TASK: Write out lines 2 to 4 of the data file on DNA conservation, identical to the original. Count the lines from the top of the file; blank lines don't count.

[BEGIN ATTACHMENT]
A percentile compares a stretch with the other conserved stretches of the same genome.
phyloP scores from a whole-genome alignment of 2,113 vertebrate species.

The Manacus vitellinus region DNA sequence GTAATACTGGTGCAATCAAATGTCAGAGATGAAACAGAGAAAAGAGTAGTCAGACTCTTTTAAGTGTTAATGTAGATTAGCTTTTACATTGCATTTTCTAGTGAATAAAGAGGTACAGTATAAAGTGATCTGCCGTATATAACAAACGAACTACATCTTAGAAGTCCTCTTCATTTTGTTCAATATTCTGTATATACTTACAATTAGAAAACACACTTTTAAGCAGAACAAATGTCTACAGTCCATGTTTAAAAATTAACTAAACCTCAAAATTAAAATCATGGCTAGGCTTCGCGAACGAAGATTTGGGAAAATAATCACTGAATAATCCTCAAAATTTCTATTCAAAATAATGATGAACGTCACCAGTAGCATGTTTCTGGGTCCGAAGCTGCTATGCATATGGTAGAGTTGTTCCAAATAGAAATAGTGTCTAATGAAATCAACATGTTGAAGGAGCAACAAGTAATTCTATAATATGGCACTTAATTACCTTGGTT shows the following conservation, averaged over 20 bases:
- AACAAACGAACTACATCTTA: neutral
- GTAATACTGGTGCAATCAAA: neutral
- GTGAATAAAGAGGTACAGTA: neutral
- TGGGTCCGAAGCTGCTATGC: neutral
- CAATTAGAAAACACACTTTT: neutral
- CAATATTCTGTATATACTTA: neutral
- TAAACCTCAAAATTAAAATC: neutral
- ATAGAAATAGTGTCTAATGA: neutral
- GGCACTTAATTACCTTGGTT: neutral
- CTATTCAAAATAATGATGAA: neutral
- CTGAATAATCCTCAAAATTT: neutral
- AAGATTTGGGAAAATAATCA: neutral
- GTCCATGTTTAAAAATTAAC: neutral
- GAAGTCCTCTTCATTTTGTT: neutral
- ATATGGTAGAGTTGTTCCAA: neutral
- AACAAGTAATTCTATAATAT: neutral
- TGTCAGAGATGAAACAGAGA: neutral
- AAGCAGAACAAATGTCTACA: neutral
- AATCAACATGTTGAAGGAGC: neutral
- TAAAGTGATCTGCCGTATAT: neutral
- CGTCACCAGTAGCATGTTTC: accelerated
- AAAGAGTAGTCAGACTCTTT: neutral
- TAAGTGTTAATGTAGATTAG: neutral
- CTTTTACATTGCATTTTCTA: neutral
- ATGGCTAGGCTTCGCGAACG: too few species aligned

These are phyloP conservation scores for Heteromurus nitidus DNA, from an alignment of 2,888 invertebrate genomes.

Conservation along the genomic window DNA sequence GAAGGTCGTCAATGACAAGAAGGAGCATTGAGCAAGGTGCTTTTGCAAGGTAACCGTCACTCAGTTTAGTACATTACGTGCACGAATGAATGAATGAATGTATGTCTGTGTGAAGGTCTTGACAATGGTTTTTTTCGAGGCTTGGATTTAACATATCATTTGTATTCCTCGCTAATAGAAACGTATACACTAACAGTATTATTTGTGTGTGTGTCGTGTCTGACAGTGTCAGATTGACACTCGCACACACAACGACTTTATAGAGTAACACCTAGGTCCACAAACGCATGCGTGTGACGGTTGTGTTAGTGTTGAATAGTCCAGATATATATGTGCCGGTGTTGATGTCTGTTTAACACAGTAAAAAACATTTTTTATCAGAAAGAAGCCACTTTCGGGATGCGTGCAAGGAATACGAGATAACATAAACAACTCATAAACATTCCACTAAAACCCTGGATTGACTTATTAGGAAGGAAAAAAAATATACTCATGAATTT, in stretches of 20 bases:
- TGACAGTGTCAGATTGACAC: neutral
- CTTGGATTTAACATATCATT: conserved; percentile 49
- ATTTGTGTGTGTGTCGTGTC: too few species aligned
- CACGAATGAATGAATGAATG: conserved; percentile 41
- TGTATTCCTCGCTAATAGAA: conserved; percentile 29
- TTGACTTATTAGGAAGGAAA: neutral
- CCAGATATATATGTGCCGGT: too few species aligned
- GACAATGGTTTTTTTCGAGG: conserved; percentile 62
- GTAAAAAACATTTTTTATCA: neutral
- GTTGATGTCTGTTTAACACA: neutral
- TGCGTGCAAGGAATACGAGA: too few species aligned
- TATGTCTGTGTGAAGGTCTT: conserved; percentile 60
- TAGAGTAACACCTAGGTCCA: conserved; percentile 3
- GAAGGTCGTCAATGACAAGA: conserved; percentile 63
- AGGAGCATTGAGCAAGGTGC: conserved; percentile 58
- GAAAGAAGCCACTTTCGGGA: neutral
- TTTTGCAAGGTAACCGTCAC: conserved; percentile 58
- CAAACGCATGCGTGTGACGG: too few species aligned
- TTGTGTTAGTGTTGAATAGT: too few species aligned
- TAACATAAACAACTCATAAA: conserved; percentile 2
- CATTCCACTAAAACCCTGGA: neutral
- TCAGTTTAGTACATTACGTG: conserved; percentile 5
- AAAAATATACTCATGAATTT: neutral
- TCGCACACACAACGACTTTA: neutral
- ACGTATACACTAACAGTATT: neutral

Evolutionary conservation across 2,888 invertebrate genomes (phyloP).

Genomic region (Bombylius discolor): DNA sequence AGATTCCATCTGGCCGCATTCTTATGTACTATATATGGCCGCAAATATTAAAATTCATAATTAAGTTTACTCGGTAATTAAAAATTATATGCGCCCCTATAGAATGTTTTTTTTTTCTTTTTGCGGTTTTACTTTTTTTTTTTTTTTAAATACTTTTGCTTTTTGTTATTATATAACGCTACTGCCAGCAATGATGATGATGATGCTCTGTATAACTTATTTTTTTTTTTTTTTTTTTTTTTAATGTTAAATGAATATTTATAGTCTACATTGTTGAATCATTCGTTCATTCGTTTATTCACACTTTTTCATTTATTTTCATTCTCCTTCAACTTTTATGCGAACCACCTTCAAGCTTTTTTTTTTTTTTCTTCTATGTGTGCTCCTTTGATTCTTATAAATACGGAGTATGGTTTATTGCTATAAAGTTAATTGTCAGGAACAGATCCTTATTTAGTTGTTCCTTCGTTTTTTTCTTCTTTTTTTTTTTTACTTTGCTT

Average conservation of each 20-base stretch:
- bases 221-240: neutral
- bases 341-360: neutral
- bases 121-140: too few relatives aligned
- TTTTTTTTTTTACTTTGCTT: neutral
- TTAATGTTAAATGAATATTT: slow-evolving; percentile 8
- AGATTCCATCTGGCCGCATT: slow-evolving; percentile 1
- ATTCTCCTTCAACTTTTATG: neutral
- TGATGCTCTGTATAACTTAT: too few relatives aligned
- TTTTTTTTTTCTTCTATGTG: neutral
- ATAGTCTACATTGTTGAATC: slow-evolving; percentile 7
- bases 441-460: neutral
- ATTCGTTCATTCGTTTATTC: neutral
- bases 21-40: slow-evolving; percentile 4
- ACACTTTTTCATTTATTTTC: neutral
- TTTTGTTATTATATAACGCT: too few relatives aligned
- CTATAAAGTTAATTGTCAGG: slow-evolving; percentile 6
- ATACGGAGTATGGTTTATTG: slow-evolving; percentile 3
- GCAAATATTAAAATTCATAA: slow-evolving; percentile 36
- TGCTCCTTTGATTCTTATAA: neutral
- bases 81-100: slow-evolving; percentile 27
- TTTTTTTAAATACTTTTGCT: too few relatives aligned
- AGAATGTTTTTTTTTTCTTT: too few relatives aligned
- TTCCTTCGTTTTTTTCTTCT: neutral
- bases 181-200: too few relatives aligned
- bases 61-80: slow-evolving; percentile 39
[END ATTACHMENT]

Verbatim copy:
phyloP scores from a whole-genome alignment of 2,113 vertebrate species.

The Manacus vitellinus region DNA sequence GTAATACTGGTGCAATCAAATGTCAGAGATGAAACAGAGAAAAGAGTAGTCAGACTCTTTTAAGTGTTAATGTAGATTAGCTTTTACATTGCATTTTCTAGTGAATAAAGAGGTACAGTATAAAGTGATCTGCCGTATATAACAAACGAACTACATCTTAGAAGTCCTCTTCATTTTGTTCAATATTCTGTATATACTTACAATTAGAAAACACACTTTTAAGCAGAACAAATGTCTACAGTCCATGTTTAAAAATTAACTAAACCTCAAAATTAAAATCATGGCTAGGCTTCGCGAACGAAGATTTGGGAAAATAATCACTGAATAATCCTCAAAATTTCTATTCAAAATAATGATGAACGTCACCAGTAGCATGTTTCTGGGTCCGAAGCTGCTATGCATATGGTAGAGTTGTTCCAAATAGAAATAGTGTCTAATGAAATCAACATGTTGAAGGAGCAACAAGTAATTCTATAATATGGCACTTAATTACCTTGGTT shows the following conservation, averaged over 20 bases:
- AACAAACGAACTACATCTTA: neutral